I do think that it's a bad idea to talk only with people who agree with you. But I don't see that happening in the sf world, at least not in political areas.

As support for my point about the idea that this convention will be significantly more leftist than most, I offer the expectation that not a whole lot of people will want to go to it. I imagine a fair number of the WisCon crowd will be interested, but I suspect most sf readers and writers, including most liberal ones, wouldn't be interested.

Onward to Battlestar Galactica:

Note: Some vague spoilers for the beginning of season 3 of BSG follow; I apologize to anyone who hasn't gotten to that point yet. If anyone responds with more specific or later-occurring spoilers, please mark them as such.

It's true that part of the show's idea from the start was to examine current political issues through the lens of sf--but to me, one of the ways in which the show has succeeded is that it generally hasn't been heavy-handed or exact in its parallels. Yes, we did see terrorists portrayed in a positive light early on, and we did recently see the good guys engage in suicide bombing--but I don't see the show as clearly delineating "good guys" and "bad guys" as such. Not all of the "good guys" saw the suicide bombing as a good thing, and some of the "bad guys" have been pretty sympathetically portrayed. I like me some shades of grey, and there are a lot of them on that show.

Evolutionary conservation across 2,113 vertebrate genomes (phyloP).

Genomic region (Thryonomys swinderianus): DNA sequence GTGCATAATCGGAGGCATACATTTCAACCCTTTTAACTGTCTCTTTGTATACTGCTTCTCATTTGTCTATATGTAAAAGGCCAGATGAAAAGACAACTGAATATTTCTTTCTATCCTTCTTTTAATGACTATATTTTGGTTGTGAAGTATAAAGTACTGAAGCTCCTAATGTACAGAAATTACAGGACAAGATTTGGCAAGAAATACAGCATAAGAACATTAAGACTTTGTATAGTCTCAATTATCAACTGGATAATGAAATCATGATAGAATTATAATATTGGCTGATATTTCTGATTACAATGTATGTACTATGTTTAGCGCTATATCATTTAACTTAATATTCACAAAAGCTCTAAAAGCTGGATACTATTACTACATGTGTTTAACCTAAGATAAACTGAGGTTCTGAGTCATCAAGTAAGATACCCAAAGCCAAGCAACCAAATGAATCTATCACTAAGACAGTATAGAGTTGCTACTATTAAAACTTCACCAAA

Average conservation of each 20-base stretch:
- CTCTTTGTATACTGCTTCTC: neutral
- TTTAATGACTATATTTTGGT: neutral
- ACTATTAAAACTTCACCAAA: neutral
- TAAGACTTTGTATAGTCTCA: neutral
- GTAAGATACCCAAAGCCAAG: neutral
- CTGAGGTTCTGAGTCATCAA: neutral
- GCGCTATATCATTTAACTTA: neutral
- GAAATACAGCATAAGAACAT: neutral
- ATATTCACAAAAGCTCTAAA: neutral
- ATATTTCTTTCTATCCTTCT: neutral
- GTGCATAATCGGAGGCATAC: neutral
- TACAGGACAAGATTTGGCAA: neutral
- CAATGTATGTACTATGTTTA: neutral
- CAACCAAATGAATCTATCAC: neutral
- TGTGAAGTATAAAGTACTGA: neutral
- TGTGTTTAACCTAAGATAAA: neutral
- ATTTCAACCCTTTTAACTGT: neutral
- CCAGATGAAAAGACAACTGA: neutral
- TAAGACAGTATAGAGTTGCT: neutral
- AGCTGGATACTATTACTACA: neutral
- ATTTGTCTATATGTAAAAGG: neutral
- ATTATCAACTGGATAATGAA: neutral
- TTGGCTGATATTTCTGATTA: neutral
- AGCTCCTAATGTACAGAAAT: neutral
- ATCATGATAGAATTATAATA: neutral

Your abortion-in-BSG comment may be an example of your and my differing definitions. To me, just about any work of fiction that deals with abortion is inherently political, because readers are pretty likely to hold political ideas about abortion in the real world, and to view the story in light of those ideas. To me, a story that deals with abortion from a new point of view is still political, it's just (probably) not heavy-handedly political, which makes me more likely to like it.

I guess for me all this boils down to feeling that exploration of political issues is one of the things I like best about a lot of sf, but that simplistic, heavy-handed, and blunt statements about political issues are among the things I like least. It sounds like we draw the line between "heavy-handed" and "interestingly complex" in different places, though.

One last comment: I also still disagree with the idea that it's bad when fiction isn't "entertaining," though that may again be largely a difference in definition. But I don't think I'd be willing to use the word "entertaining" to describe most of my favorite fiction.